“At least they know that there is an organisation that can help them to set up, and provide truthful and objective information about investment climate and other issues.”

Traditional sectors
Cotton, hydropower and aluminium are the traditional industries in Tajikistan. However, investor appetite in these core industries, partially decrepit hangovers from the Soviet era, may well have been dampened by their involvement in the IMF investigations into misappropriated funds.

At the break-up of the Soviet Union, Tajikistan inherited TadAZ – renamed Talco in 2007 – one of the largest aluminium smelters in the world with a production capacity of over 500,000 tonnes. Despite the fact that Tajikistan produces no alumina.

Talco is the single largest revenue generating company in the country, the largest exporter and the largest consumer of electricity. A total of 40% of the electricity generated by state-owned company Barki Tojik goes to Talco.

Efforts are now under way to ensure greater transparency and better corporate governance at both Barki Tojik and Talco. IMF’s Moers comments: “Tendering for independent audits of Barki Tojik and Talco was one of the conditions of an IMF staff monitored programme (SMP), which was meant to rebuild the authorities’ credibility after a serious episode of misreporting to the IMF. Both tenders were completed in accordance with the SMP, and, in the meantime, the audit of Barki Tojik has been completed. The audit of Talco is planned to start soon.”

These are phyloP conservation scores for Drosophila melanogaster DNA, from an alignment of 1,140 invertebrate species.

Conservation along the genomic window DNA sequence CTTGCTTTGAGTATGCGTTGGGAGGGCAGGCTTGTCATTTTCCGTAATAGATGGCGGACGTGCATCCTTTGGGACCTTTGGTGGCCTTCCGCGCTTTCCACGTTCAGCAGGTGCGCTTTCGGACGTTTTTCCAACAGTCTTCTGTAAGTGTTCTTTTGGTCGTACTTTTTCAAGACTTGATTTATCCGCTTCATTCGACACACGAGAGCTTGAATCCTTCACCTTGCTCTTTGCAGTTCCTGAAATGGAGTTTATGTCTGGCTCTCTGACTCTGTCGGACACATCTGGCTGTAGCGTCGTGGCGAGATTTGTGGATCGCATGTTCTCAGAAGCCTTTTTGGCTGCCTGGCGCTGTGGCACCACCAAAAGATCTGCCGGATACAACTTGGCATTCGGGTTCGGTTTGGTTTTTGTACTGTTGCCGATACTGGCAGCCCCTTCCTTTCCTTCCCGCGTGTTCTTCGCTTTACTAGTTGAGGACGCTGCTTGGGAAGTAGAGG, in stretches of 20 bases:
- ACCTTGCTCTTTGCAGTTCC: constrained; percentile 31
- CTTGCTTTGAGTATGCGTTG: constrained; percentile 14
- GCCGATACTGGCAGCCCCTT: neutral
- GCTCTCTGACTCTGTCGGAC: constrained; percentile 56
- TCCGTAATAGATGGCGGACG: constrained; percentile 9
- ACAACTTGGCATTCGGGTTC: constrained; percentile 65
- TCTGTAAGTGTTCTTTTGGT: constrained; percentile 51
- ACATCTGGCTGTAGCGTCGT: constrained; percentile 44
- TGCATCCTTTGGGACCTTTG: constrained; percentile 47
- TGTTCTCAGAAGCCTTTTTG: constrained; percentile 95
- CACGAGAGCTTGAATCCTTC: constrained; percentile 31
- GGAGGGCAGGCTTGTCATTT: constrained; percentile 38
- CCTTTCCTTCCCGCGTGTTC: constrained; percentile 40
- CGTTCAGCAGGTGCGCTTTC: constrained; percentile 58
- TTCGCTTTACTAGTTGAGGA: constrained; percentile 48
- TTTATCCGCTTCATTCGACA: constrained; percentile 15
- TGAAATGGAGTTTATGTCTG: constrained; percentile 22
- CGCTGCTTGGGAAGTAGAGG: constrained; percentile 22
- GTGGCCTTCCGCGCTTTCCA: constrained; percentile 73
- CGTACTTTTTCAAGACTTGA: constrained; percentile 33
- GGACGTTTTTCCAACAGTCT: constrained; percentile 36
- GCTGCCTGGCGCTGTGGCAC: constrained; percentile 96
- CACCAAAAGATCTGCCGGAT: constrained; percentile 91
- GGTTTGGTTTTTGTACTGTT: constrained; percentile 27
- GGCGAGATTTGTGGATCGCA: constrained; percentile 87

Somon Capital, the first domestic investment bank working in Tajikistan, is keen to capitalise on the fundamental strength of the country’s aluminium industry, and, according to its CEO Jamshed Rahmonberdiev, to “help unlock the potential of Tajikistan”.

He has identified potential projects such as one to, “provide a local aluminium smelter with locally produced alumina.

“This is a multi-billion dollar project, which will substantially impact the mining, chemical and construction sectors of Tajikistan. To perform scoping study for this project we worked with world known engineering consulting firm Hatch. Preliminary results are very encouraging.”